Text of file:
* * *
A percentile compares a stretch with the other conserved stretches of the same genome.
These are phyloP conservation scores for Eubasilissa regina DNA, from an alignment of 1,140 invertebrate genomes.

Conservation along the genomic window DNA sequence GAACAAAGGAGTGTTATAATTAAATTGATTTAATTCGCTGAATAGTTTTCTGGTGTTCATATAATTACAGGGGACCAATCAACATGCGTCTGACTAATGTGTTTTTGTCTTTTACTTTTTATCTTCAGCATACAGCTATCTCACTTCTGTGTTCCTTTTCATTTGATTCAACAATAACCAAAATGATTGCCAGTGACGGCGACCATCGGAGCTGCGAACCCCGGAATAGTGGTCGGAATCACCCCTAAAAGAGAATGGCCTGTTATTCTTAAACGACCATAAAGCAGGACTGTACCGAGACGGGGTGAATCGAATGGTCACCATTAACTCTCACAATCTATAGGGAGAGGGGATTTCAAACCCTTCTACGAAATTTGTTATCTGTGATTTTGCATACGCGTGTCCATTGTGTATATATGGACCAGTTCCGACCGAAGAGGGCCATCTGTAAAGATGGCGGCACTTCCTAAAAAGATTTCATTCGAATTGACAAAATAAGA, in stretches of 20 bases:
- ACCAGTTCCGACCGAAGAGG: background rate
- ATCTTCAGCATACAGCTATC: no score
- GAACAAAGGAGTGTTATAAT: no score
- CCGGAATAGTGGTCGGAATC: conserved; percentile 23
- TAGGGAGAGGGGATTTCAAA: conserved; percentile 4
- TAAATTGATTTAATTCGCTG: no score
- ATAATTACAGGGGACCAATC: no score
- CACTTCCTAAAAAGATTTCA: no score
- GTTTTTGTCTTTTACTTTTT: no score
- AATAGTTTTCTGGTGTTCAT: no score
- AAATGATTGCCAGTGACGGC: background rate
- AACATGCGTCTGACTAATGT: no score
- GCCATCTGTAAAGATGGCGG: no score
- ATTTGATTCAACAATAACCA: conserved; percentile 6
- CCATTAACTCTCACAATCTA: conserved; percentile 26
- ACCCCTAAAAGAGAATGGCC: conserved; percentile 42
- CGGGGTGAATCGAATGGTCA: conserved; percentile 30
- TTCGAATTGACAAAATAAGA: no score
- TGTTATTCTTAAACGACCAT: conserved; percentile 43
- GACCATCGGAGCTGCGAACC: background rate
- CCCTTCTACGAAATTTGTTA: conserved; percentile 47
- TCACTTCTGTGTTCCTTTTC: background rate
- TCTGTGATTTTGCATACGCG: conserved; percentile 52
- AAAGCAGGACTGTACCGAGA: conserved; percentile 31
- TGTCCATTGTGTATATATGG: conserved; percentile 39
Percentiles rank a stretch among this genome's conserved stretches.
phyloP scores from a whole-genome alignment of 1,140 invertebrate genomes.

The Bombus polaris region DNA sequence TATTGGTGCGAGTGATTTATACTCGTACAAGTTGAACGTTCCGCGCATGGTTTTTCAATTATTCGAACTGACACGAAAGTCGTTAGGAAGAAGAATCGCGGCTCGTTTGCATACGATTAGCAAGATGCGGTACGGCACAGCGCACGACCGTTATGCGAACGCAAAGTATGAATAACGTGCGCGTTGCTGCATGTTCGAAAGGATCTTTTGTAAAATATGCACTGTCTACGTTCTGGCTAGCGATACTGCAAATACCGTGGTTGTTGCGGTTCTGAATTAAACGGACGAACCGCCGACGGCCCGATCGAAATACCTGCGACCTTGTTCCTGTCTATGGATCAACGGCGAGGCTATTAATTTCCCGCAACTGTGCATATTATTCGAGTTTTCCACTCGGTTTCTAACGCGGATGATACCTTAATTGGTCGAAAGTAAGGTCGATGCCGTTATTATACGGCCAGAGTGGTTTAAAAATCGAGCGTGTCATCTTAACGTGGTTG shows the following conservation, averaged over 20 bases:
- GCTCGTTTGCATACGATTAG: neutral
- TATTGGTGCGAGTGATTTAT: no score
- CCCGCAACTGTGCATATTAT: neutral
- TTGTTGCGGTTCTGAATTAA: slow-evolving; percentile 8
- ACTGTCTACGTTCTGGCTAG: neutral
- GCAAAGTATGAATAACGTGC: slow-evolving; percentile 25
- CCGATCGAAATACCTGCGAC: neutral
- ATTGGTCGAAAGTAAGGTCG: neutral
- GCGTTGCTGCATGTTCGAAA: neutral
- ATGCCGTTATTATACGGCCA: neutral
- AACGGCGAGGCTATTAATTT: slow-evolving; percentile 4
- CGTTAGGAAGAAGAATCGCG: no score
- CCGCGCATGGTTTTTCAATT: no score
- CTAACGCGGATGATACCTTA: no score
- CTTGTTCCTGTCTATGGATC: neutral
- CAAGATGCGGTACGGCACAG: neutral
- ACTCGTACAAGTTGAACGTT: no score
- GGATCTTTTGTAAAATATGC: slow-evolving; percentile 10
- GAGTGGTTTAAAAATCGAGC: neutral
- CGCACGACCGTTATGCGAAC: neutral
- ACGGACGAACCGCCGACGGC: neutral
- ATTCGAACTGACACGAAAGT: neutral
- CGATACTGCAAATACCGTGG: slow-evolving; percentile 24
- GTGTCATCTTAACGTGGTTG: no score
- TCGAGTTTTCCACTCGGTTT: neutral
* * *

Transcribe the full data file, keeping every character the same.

A percentile compares a stretch with the other conserved stretches of the same genome.
These are phyloP conservation scores for Eubasilissa regina DNA, from an alignment of 1,140 invertebrate genomes.

Conservation along the genomic window DNA sequence GAACAAAGGAGTGTTATAATTAAATTGATTTAATTCGCTGAATAGTTTTCTGGTGTTCATATAATTACAGGGGACCAATCAACATGCGTCTGACTAATGTGTTTTTGTCTTTTACTTTTTATCTTCAGCATACAGCTATCTCACTTCTGTGTTCCTTTTCATTTGATTCAACAATAACCAAAATGATTGCCAGTGACGGCGACCATCGGAGCTGCGAACCCCGGAATAGTGGTCGGAATCACCCCTAAAAGAGAATGGCCTGTTATTCTTAAACGACCATAAAGCAGGACTGTACCGAGACGGGGTGAATCGAATGGTCACCATTAACTCTCACAATCTATAGGGAGAGGGGATTTCAAACCCTTCTACGAAATTTGTTATCTGTGATTTTGCATACGCGTGTCCATTGTGTATATATGGACCAGTTCCGACCGAAGAGGGCCATCTGTAAAGATGGCGGCACTTCCTAAAAAGATTTCATTCGAATTGACAAAATAAGA, in stretches of 20 bases:
- ACCAGTTCCGACCGAAGAGG: background rate
- ATCTTCAGCATACAGCTATC: no score
- GAACAAAGGAGTGTTATAAT: no score
- CCGGAATAGTGGTCGGAATC: conserved; percentile 23
- TAGGGAGAGGGGATTTCAAA: conserved; percentile 4
- TAAATTGATTTAATTCGCTG: no score
- ATAATTACAGGGGACCAATC: no score
- CACTTCCTAAAAAGATTTCA: no score
- GTTTTTGTCTTTTACTTTTT: no score
- AATAGTTTTCTGGTGTTCAT: no score
- AAATGATTGCCAGTGACGGC: background rate
- AACATGCGTCTGACTAATGT: no score
- GCCATCTGTAAAGATGGCGG: no score
- ATTTGATTCAACAATAACCA: conserved; percentile 6
- CCATTAACTCTCACAATCTA: conserved; percentile 26
- ACCCCTAAAAGAGAATGGCC: conserved; percentile 42
- CGGGGTGAATCGAATGGTCA: conserved; percentile 30
- TTCGAATTGACAAAATAAGA: no score
- TGTTATTCTTAAACGACCAT: conserved; percentile 43
- GACCATCGGAGCTGCGAACC: background rate
- CCCTTCTACGAAATTTGTTA: conserved; percentile 47
- TCACTTCTGTGTTCCTTTTC: background rate
- TCTGTGATTTTGCATACGCG: conserved; percentile 52
- AAAGCAGGACTGTACCGAGA: conserved; percentile 31
- TGTCCATTGTGTATATATGG: conserved; percentile 39
Percentiles rank a stretch among this genome's conserved stretches.
phyloP scores from a whole-genome alignment of 1,140 invertebrate genomes.

The Bombus polaris region DNA sequence TATTGGTGCGAGTGATTTATACTCGTACAAGTTGAACGTTCCGCGCATGGTTTTTCAATTATTCGAACTGACACGAAAGTCGTTAGGAAGAAGAATCGCGGCTCGTTTGCATACGATTAGCAAGATGCGGTACGGCACAGCGCACGACCGTTATGCGAACGCAAAGTATGAATAACGTGCGCGTTGCTGCATGTTCGAAAGGATCTTTTGTAAAATATGCACTGTCTACGTTCTGGCTAGCGATACTGCAAATACCGTGGTTGTTGCGGTTCTGAATTAAACGGACGAACCGCCGACGGCCCGATCGAAATACCTGCGACCTTGTTCCTGTCTATGGATCAACGGCGAGGCTATTAATTTCCCGCAACTGTGCATATTATTCGAGTTTTCCACTCGGTTTCTAACGCGGATGATACCTTAATTGGTCGAAAGTAAGGTCGATGCCGTTATTATACGGCCAGAGTGGTTTAAAAATCGAGCGTGTCATCTTAACGTGGTTG shows the following conservation, averaged over 20 bases:
- GCTCGTTTGCATACGATTAG: neutral
- TATTGGTGCGAGTGATTTAT: no score
- CCCGCAACTGTGCATATTAT: neutral
- TTGTTGCGGTTCTGAATTAA: slow-evolving; percentile 8
- ACTGTCTACGTTCTGGCTAG: neutral
- GCAAAGTATGAATAACGTGC: slow-evolving; percentile 25
- CCGATCGAAATACCTGCGAC: neutral
- ATTGGTCGAAAGTAAGGTCG: neutral
- GCGTTGCTGCATGTTCGAAA: neutral
- ATGCCGTTATTATACGGCCA: neutral
- AACGGCGAGGCTATTAATTT: slow-evolving; percentile 4
- CGTTAGGAAGAAGAATCGCG: no score
- CCGCGCATGGTTTTTCAATT: no score
- CTAACGCGGATGATACCTTA: no score
- CTTGTTCCTGTCTATGGATC: neutral
- CAAGATGCGGTACGGCACAG: neutral
- ACTCGTACAAGTTGAACGTT: no score
- GGATCTTTTGTAAAATATGC: slow-evolving; percentile 10
- GAGTGGTTTAAAAATCGAGC: neutral
- CGCACGACCGTTATGCGAAC: neutral
- ACGGACGAACCGCCGACGGC: neutral
- ATTCGAACTGACACGAAAGT: neutral
- CGATACTGCAAATACCGTGG: slow-evolving; percentile 24
- GTGTCATCTTAACGTGGTTG: no score
- TCGAGTTTTCCACTCGGTTT: neutral